We prospectively assessed the association of prediagnosis vitamin D with colorectal cancer risk accounting for the various forms of circulating 25(OH)D according to levels of albumin, VDBP, and genetic variability in the binding affinity of VDBP. Consistent with our previous findings (12–14), plasma concentration of total 25(OH)D was associated with lower risk of colorectal cancer. This association appears to be driven by VDBP-bound component of 25(OH)D. In contrast, we did not find any association between circulating VDBP or calculated free or bioavailable 25(OH)D and colorectal cancer risk. VDBP did not appear to modify the association between 25(OH)D and colorectal cancer risk. These findings extend our knowledge about the inverse association between vitamin D and colorectal cancer risk, and have implications for the underlying biological mechanisms.

Substantial data support the antineoplastic properties of vitamin D (2, 26). A recent meta-analysis of 9 prospective studies showed that a 10 ng/mL (25 nmol/L) increment in blood 25(OH)D level was associated with 26% lower risk of colorectal cancer (3). Despite these compelling epidemiologic data and biological plausibility, randomized controlled trials (RCT) provide little support for the effect of vitamin D supplements on lowering colorectal cancer incidence (27–31). A recent RCT reported that daily supplement of 1,000-IU vitamin D3 did not lower risk of adenoma recurrence among patients with a history of adenoma, a precursor lesion for colorectal cancer (27). Similarly, in the Women's Health Initiative, women who received 400 IU of vitamin D3 with 1,000 mg of calcium daily had similar colorectal cancer incidence as compared with those receiving placebos (28). However, as discussed previously (32–34), these RCT data are far from conclusive given their limitations, including the relatively low dose used, suboptimal adherence, and “drop-in” of individuals who self-supplemented into the placebo group. In addition, for the RCTs of cancer as an endpoint, the relatively short duration of treatment and follow-up may have obscured any association. In this context, our current observation of a dose-dependent reduction of long-term colorectal cancer risk associated with total 25(OH)D, which is robust to adjustment for various confounding factors, including inflammatory markers, provides additional evidence for the potential benefit of vitamin D for colorectal cancer prevention.

Due to the high binding affinity of 25(OH)D to VDBP and the much higher plasma concentration of VDBP (μmol/L) than vitamin D (nmol/L), the vast majority of circulating 25(OH)D is present in a complex with VDBP (9). As a reservoir for 25(OH)D, VDBP may prolong its half-life and augment its beneficial effects. In addition to the binding capacity, VDBP functions as an actin scavenger, macrophage activating factor, and cochemotactic factor (9). Actin is released into circulation following tissue injury and cell death, and can result in vascular obstruction and organ dysfunction. The ability of VDBP to rapidly sequester actin protects against these complications and may account for its great molar excess compared with 25(OH)D (35). VDBP can also be deglycosylated to VDBP-macrophage activating factor (36), which has antiproliferation and antiangiogenic properties in tumor (37, 38). In addition, VDBP has a chemotactic effect by attracting neutrophils to the site of inflammation (39, 40). Although these data together suggest that VDBP may have an independent effect on cancer development, in the current study, we did not find any evidence that VDBP was associated with colorectal cancer risk. Rather, we noted that VDBP may modify the association between total 25(OH)D and lower colorectal cancer risk, which was restricted to the 538 individuals with relatively low VDBP. However, the confidence intervals were fairly wide and the interaction test did not achieve statistical significance. Two previous studies have assessed circulating VDBP in relation to colorectal cancer incidence (10, 11). In line with our results, neither of the studies found an association between VDBP and colorectal cancer risk. Interestingly, one study of male smokers found that total 25(OH)D was associated with higher risk of colorectal cancer among individuals with high VDBP, with no association among those with low VDBP (11).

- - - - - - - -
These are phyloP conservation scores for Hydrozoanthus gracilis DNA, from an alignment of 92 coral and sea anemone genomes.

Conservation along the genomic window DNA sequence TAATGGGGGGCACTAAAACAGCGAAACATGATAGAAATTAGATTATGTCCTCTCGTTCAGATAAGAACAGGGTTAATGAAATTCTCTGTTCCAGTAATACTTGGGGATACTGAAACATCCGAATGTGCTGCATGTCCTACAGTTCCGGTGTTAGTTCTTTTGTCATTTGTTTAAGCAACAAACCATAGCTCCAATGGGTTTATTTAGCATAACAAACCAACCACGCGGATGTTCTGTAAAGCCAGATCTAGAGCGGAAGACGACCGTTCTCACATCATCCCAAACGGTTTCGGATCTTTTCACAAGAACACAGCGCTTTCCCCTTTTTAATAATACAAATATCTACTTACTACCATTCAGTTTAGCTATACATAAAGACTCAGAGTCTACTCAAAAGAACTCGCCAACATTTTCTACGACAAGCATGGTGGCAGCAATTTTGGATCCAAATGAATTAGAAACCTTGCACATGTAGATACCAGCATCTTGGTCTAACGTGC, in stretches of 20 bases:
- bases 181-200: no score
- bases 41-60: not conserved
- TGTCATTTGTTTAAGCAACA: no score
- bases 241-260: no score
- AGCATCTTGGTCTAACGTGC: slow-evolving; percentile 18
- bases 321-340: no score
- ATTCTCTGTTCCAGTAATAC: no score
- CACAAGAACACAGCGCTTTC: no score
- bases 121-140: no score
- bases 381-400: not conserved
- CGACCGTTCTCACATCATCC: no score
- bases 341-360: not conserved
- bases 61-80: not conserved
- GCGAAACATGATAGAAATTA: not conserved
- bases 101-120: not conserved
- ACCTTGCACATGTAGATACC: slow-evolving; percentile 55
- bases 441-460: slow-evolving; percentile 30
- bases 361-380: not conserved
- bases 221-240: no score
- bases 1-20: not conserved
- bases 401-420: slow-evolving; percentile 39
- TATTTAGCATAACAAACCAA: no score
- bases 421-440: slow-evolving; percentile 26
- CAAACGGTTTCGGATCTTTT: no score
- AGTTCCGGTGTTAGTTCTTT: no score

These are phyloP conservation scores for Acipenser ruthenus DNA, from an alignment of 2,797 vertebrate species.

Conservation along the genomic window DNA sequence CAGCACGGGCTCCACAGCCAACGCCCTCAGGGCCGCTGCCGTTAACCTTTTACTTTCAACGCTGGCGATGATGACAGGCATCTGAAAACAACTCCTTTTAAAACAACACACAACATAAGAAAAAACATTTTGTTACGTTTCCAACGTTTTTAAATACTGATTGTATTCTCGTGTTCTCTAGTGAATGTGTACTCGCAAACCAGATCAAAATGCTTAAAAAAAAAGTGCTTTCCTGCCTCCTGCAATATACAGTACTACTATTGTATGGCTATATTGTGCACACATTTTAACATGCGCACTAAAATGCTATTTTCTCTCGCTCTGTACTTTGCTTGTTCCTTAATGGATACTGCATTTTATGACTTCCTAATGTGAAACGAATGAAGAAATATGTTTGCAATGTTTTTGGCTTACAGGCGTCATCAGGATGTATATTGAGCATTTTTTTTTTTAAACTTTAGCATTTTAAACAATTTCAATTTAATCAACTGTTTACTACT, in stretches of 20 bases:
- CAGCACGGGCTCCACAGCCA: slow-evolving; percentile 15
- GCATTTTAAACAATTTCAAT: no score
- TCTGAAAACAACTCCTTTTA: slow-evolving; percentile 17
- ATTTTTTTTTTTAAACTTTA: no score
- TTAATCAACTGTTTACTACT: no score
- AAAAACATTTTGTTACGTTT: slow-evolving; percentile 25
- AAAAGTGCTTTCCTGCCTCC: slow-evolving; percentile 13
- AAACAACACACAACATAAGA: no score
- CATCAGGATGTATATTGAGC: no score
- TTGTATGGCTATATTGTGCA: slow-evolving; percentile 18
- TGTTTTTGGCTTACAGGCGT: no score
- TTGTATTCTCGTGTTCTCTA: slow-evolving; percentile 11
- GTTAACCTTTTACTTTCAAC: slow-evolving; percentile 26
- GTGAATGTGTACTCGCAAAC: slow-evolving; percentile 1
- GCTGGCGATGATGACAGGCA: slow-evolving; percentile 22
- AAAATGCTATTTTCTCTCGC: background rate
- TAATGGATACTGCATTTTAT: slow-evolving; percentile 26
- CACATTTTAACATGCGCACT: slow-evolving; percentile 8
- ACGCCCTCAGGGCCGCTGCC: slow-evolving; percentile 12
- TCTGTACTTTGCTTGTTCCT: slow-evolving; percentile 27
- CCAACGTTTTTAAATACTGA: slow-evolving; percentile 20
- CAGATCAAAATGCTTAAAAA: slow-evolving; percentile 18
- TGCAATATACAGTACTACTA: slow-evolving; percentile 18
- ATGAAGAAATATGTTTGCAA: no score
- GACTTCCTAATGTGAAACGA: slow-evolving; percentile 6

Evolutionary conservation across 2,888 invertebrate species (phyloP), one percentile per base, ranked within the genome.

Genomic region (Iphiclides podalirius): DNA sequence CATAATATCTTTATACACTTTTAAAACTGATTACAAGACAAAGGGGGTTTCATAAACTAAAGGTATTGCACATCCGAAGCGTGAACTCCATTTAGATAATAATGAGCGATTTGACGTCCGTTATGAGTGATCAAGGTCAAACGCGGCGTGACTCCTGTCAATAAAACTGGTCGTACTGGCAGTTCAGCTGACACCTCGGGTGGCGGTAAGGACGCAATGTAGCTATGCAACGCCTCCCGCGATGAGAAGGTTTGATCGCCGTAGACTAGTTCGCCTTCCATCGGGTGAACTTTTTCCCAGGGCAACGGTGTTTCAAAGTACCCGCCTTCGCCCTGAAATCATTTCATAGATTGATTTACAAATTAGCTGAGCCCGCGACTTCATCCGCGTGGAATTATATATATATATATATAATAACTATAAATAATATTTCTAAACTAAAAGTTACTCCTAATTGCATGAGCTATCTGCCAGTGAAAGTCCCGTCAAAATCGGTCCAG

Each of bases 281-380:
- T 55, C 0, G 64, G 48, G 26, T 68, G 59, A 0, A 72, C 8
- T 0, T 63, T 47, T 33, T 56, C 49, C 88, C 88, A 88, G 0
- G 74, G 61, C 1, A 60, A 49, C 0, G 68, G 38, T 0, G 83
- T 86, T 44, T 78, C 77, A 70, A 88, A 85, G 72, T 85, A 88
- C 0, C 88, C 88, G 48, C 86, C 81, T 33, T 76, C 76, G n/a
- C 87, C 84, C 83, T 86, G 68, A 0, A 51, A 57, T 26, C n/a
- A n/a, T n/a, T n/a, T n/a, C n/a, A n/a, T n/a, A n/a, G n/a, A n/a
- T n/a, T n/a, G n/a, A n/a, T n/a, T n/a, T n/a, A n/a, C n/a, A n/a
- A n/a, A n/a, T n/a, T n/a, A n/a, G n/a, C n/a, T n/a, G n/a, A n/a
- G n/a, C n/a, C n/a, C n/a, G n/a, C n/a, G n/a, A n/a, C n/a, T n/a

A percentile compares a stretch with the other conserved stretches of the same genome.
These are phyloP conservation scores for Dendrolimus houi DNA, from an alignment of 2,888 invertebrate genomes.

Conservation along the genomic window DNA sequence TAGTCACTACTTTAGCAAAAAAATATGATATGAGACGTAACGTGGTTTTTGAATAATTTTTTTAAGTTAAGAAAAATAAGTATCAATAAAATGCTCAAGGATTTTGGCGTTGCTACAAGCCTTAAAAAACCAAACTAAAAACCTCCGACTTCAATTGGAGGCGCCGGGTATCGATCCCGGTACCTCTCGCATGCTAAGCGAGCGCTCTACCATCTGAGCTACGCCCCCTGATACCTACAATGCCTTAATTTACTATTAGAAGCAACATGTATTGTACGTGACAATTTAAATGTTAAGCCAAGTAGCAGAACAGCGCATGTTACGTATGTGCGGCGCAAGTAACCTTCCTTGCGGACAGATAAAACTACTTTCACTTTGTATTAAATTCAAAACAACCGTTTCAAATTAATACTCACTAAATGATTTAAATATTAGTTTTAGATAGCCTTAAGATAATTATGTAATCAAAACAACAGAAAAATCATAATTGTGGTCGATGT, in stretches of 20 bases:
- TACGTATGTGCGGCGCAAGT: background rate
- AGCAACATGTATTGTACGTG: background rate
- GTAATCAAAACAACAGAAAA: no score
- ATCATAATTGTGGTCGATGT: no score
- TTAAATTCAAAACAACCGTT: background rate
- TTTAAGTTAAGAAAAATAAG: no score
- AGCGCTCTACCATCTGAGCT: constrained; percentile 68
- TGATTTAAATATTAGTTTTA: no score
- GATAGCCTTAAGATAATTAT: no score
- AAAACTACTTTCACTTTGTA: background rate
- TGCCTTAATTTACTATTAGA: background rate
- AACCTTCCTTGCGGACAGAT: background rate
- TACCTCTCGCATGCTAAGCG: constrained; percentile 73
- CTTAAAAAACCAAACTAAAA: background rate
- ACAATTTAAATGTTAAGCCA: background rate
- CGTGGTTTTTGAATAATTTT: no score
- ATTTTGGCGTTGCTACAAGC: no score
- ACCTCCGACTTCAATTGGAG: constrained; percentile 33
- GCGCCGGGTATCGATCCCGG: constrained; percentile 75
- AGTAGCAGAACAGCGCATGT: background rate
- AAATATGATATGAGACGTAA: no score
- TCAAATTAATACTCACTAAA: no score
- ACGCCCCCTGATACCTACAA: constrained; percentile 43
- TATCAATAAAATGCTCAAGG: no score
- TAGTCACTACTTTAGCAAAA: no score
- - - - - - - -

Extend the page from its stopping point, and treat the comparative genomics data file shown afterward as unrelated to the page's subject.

According to the “free hormone theory,” if vitamin D directly inhibits colorectal carcinogenesis, the unbound free 25(OH)D should have a stronger anticancer effect because it is able to enter target cells and influence transcriptional and downstream biological events. Although our finding that neither free nor bioavailable 25(OH)D was associated with colorectal cancer risk appears inconsistent with this hypothesis, it is in line with two previous studies that did not find an association between the molar ratio of total 25(OH)D to VDBP, the surrogate for free 25(OH)D, and lower colorectal cancer risk (10, 11). Our results are more consistent with a critical role for the 25(OH)D–VDBP complex in synthesis of bioactive 1,25(OH)2D (41). It has been shown that the 25(OH)D–VDBP complex, rather than free 25(OH)D, is taken up by the endocytic receptor megalin into the proximal tubules of the kidney or the epithelial cells of other target organs (including colon; refs. 42, 43). Endocytosed VDBP is degraded in lysosomes, while the 1α-hydroxylase enzyme, CYP27B1, converts 25(OH)D into 1,25(OH)2D, which exerts potential anticancer effects by activating vitamin D receptor in the colonic nucleus and regulating gene expression (26). Megalin knockout mice are unable to retrieve 25(OH)D from glomerular filtrate and develop severe vitamin D deficiency and bone disease (42). Therefore, the abundant 25(OH)D component of the endocytosed complex represents the major precursor for production of 1,25(OH)2D, making it likely that the trace-concentration free 25(OH)D is unrelated to colorectal cancer risk.